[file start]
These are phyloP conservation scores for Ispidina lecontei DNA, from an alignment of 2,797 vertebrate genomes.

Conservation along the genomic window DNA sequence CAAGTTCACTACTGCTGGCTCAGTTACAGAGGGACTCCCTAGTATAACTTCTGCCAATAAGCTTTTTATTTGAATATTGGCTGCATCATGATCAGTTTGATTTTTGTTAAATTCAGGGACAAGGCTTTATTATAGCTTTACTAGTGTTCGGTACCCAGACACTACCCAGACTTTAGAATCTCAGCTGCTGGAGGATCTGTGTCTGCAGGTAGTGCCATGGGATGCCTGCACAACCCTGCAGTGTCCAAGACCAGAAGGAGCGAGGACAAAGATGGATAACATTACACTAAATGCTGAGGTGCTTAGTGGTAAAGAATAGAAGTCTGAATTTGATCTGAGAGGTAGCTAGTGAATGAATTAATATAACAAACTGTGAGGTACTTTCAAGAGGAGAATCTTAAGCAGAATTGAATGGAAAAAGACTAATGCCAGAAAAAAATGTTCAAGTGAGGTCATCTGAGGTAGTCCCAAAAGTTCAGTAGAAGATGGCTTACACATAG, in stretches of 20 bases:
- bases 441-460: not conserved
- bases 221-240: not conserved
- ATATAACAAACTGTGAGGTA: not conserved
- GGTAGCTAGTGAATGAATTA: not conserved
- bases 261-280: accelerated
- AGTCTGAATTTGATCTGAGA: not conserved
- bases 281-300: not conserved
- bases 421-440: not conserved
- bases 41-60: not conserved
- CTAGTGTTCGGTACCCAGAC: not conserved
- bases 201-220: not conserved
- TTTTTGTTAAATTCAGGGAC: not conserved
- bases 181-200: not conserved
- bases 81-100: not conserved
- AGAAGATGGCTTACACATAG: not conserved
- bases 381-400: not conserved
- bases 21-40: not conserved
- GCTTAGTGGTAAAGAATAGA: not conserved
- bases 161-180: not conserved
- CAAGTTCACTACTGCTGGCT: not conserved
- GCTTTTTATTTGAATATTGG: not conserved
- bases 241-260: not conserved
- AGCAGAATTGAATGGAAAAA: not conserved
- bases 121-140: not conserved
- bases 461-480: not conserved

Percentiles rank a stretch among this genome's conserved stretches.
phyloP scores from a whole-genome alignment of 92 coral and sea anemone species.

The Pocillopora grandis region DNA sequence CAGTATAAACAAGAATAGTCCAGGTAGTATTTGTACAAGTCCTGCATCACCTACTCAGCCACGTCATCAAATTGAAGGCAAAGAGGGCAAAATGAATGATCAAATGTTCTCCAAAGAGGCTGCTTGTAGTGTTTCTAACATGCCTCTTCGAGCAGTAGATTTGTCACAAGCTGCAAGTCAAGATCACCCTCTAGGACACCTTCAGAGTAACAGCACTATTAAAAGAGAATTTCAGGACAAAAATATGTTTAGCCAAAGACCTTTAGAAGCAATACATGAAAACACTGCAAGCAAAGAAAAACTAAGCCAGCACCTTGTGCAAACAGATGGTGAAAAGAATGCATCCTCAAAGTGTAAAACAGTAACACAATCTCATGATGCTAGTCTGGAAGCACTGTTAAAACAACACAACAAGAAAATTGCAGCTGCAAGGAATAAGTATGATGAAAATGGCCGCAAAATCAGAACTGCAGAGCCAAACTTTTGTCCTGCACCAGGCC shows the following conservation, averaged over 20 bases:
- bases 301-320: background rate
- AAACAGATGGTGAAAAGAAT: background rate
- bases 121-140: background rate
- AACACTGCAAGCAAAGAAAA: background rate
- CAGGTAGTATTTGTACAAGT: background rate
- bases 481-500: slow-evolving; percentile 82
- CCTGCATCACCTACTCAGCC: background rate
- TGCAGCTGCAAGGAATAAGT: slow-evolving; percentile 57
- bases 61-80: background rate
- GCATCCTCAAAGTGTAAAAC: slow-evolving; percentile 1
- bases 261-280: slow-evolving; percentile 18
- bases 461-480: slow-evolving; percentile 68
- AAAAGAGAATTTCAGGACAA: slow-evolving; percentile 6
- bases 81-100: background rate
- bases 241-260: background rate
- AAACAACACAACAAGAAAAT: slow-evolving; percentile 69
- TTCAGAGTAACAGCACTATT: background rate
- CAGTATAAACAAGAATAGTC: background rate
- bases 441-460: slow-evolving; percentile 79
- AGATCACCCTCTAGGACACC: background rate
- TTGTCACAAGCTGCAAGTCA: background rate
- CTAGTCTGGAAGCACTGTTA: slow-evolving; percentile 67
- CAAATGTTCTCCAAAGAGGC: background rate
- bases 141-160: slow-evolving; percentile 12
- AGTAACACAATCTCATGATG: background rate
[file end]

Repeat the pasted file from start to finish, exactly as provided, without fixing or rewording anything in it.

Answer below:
These are phyloP conservation scores for Ispidina lecontei DNA, from an alignment of 2,797 vertebrate genomes.

Conservation along the genomic window DNA sequence CAAGTTCACTACTGCTGGCTCAGTTACAGAGGGACTCCCTAGTATAACTTCTGCCAATAAGCTTTTTATTTGAATATTGGCTGCATCATGATCAGTTTGATTTTTGTTAAATTCAGGGACAAGGCTTTATTATAGCTTTACTAGTGTTCGGTACCCAGACACTACCCAGACTTTAGAATCTCAGCTGCTGGAGGATCTGTGTCTGCAGGTAGTGCCATGGGATGCCTGCACAACCCTGCAGTGTCCAAGACCAGAAGGAGCGAGGACAAAGATGGATAACATTACACTAAATGCTGAGGTGCTTAGTGGTAAAGAATAGAAGTCTGAATTTGATCTGAGAGGTAGCTAGTGAATGAATTAATATAACAAACTGTGAGGTACTTTCAAGAGGAGAATCTTAAGCAGAATTGAATGGAAAAAGACTAATGCCAGAAAAAAATGTTCAAGTGAGGTCATCTGAGGTAGTCCCAAAAGTTCAGTAGAAGATGGCTTACACATAG, in stretches of 20 bases:
- bases 441-460: not conserved
- bases 221-240: not conserved
- ATATAACAAACTGTGAGGTA: not conserved
- GGTAGCTAGTGAATGAATTA: not conserved
- bases 261-280: accelerated
- AGTCTGAATTTGATCTGAGA: not conserved
- bases 281-300: not conserved
- bases 421-440: not conserved
- bases 41-60: not conserved
- CTAGTGTTCGGTACCCAGAC: not conserved
- bases 201-220: not conserved
- TTTTTGTTAAATTCAGGGAC: not conserved
- bases 181-200: not conserved
- bases 81-100: not conserved
- AGAAGATGGCTTACACATAG: not conserved
- bases 381-400: not conserved
- bases 21-40: not conserved
- GCTTAGTGGTAAAGAATAGA: not conserved
- bases 161-180: not conserved
- CAAGTTCACTACTGCTGGCT: not conserved
- GCTTTTTATTTGAATATTGG: not conserved
- bases 241-260: not conserved
- AGCAGAATTGAATGGAAAAA: not conserved
- bases 121-140: not conserved
- bases 461-480: not conserved

Percentiles rank a stretch among this genome's conserved stretches.
phyloP scores from a whole-genome alignment of 92 coral and sea anemone species.

The Pocillopora grandis region DNA sequence CAGTATAAACAAGAATAGTCCAGGTAGTATTTGTACAAGTCCTGCATCACCTACTCAGCCACGTCATCAAATTGAAGGCAAAGAGGGCAAAATGAATGATCAAATGTTCTCCAAAGAGGCTGCTTGTAGTGTTTCTAACATGCCTCTTCGAGCAGTAGATTTGTCACAAGCTGCAAGTCAAGATCACCCTCTAGGACACCTTCAGAGTAACAGCACTATTAAAAGAGAATTTCAGGACAAAAATATGTTTAGCCAAAGACCTTTAGAAGCAATACATGAAAACACTGCAAGCAAAGAAAAACTAAGCCAGCACCTTGTGCAAACAGATGGTGAAAAGAATGCATCCTCAAAGTGTAAAACAGTAACACAATCTCATGATGCTAGTCTGGAAGCACTGTTAAAACAACACAACAAGAAAATTGCAGCTGCAAGGAATAAGTATGATGAAAATGGCCGCAAAATCAGAACTGCAGAGCCAAACTTTTGTCCTGCACCAGGCC shows the following conservation, averaged over 20 bases:
- bases 301-320: background rate
- AAACAGATGGTGAAAAGAAT: background rate
- bases 121-140: background rate
- AACACTGCAAGCAAAGAAAA: background rate
- CAGGTAGTATTTGTACAAGT: background rate
- bases 481-500: slow-evolving; percentile 82
- CCTGCATCACCTACTCAGCC: background rate
- TGCAGCTGCAAGGAATAAGT: slow-evolving; percentile 57
- bases 61-80: background rate
- GCATCCTCAAAGTGTAAAAC: slow-evolving; percentile 1
- bases 261-280: slow-evolving; percentile 18
- bases 461-480: slow-evolving; percentile 68
- AAAAGAGAATTTCAGGACAA: slow-evolving; percentile 6
- bases 81-100: background rate
- bases 241-260: background rate
- AAACAACACAACAAGAAAAT: slow-evolving; percentile 69
- TTCAGAGTAACAGCACTATT: background rate
- CAGTATAAACAAGAATAGTC: background rate
- bases 441-460: slow-evolving; percentile 79
- AGATCACCCTCTAGGACACC: background rate
- TTGTCACAAGCTGCAAGTCA: background rate
- CTAGTCTGGAAGCACTGTTA: slow-evolving; percentile 67
- CAAATGTTCTCCAAAGAGGC: background rate
- bases 141-160: slow-evolving; percentile 12
- AGTAACACAATCTCATGATG: background rate